In response to the complications caused by the Coronavirus, the College Board has revised both the test format and schedule for AP exams this year. Instead of traveling to a secure testing site, students will be able to take them online from the comfort of their own homes or in their schools if they reopen. So, what exactly should you expect?
- The College Board has posted a complete schedule for every exam along with makeup dates. Exams will take place between May 11 through May 22, and the make-up dates are June 1 to June 5.
- Later in April, the College Board will post information for how to access the exams, take them, and post your work. We will also post updates and offer assistance for students trying to navigate this process. For a complete schedule, click here.
- The most significant changes are that almost every exam will be 45 minutes long and require students to respond to 1-2 open response questions.
- There will NOT be any multiple-choice questions this year!
- Students WILL be allowed to use materials (books and notes) when taking the test, but they will not be allowed to collaborate with other people.
- Content will be limited to only what has been covered up to the month of March.
- The College Board has provided a subject-specific guide for each exam here. Make sure to scroll down past the calendar to find each subject.
Helpful tips for answering open-response questions!
- The most important thing to remember about answering open-response questions is that simply memorizing facts/concepts/details is not as important as APPLYING that information to EXPLAIN/DO something. For example, memorizing the important events and people involved in the Civil War is great, but you HAVE to be able to explain WHY those events and people are important.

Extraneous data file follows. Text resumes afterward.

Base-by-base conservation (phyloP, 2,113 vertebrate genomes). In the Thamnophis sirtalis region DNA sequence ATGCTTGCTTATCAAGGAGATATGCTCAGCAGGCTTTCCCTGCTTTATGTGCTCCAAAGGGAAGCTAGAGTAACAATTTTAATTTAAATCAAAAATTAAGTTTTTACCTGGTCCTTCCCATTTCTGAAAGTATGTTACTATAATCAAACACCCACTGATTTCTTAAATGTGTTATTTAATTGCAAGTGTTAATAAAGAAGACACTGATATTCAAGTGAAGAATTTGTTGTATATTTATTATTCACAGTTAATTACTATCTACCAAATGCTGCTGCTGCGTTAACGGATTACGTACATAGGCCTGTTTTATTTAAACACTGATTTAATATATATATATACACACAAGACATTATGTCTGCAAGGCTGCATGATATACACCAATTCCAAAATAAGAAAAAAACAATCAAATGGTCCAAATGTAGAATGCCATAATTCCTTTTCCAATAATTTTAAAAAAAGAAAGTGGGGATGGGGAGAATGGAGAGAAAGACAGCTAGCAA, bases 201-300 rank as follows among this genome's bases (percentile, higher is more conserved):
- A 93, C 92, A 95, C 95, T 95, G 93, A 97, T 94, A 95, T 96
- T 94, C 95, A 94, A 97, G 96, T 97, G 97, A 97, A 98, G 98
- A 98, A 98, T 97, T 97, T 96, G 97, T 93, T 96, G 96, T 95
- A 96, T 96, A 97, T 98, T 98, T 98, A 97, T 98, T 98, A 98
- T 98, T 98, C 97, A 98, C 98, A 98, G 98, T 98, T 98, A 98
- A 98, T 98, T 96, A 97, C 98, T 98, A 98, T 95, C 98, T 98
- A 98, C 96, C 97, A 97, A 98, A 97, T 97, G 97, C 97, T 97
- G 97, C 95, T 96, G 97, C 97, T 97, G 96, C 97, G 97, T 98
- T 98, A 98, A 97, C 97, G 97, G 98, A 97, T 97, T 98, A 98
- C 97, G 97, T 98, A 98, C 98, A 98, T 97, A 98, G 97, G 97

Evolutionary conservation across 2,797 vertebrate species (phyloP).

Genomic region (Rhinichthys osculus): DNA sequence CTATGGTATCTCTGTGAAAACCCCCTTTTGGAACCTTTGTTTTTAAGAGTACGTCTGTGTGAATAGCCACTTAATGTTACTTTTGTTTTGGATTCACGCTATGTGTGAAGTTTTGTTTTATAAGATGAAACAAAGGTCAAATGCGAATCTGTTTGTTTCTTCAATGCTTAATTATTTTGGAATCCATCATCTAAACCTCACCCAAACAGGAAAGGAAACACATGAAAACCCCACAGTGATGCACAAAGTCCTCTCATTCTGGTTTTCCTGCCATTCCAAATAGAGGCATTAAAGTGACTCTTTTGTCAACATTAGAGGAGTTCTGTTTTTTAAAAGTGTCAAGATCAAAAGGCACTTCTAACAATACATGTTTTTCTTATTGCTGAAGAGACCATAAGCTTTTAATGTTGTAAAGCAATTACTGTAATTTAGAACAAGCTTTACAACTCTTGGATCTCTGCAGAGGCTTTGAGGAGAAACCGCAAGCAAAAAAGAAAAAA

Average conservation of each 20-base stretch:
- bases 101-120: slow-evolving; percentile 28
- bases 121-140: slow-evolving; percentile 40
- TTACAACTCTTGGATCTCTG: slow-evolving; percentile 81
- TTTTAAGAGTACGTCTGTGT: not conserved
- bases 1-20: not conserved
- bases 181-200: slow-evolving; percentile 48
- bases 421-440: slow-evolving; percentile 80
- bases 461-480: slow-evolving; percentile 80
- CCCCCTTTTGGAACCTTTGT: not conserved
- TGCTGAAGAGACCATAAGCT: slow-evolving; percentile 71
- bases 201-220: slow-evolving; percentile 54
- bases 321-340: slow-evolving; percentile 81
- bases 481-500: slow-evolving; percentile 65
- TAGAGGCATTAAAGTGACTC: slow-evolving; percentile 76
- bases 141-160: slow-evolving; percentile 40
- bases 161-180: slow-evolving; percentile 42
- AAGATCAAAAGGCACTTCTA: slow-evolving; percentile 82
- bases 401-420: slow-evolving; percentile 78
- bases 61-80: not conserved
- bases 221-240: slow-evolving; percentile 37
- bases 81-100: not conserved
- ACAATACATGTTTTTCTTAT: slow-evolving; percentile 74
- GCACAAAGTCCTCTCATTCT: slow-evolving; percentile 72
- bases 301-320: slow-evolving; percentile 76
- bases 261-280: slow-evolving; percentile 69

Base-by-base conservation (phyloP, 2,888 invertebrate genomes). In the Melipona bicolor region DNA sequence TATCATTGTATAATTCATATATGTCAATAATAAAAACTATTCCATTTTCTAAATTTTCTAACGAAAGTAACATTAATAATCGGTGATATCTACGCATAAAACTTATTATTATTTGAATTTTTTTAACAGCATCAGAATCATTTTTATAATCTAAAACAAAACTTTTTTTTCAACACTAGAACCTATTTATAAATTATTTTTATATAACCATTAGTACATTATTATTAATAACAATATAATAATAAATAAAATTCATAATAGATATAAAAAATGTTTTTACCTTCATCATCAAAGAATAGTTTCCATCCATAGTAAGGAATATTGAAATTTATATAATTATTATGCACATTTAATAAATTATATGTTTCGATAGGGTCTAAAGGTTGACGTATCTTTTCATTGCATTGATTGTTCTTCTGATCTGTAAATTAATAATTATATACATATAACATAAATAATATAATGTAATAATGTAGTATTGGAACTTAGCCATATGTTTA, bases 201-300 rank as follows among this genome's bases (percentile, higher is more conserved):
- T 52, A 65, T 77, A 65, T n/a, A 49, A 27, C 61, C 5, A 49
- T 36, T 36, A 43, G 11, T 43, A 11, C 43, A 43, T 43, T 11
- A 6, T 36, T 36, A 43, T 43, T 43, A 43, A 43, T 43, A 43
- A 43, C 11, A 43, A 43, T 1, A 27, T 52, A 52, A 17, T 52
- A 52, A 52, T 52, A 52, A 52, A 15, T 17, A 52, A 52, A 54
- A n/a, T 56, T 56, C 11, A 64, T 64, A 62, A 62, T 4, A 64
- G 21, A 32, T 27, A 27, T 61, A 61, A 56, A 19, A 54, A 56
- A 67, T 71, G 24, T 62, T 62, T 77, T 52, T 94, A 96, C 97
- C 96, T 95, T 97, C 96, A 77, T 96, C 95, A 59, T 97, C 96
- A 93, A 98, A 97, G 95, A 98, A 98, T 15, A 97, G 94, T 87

- The College Board is allowing students to use resources and notes, so make sure to PREPARE and ORGANIZE your notes ahead of time. Remember, most tests will only provide you with 45 minutes to answer the question(s). You might be have excellent notes, but the College Board isn’t grading your notes, it is grading your response. If you are unorganized before you take the test, it is very possible that you will waste time looking for the information you need instead of writing your response.
- Be Clear, Concise, and Unified: Remember, time is a factor, so it is important to keep the main points of your response clear, concise, and unified. Don’t get bogged down in adding extra details and examples for one point if it means not you can’t fully explain a second point. Graders want to see a response that uses information to analyze a specific concept in a logical order.
How can Education Station be helpful?
We are getting ready to roll out online programs to remain a helpful resource to our high school students as they navigate a new examination format. AP Exam Prep Workshops will prepare students with the essential tools and strategies they need to be ready and confident when test day arrives. During this class students will understand scoring guidelines and how to apply them strategically to prepare for free-response questions.
AP Exam Prep Workshops will help students best prepare for their AP exams so they can go in feeling ready and confident! Learn more about https://educationstationhopkinton.com/ap-ready-workshop/
By Sims Yun, Co-founder and Director of Academic Services and Tutoring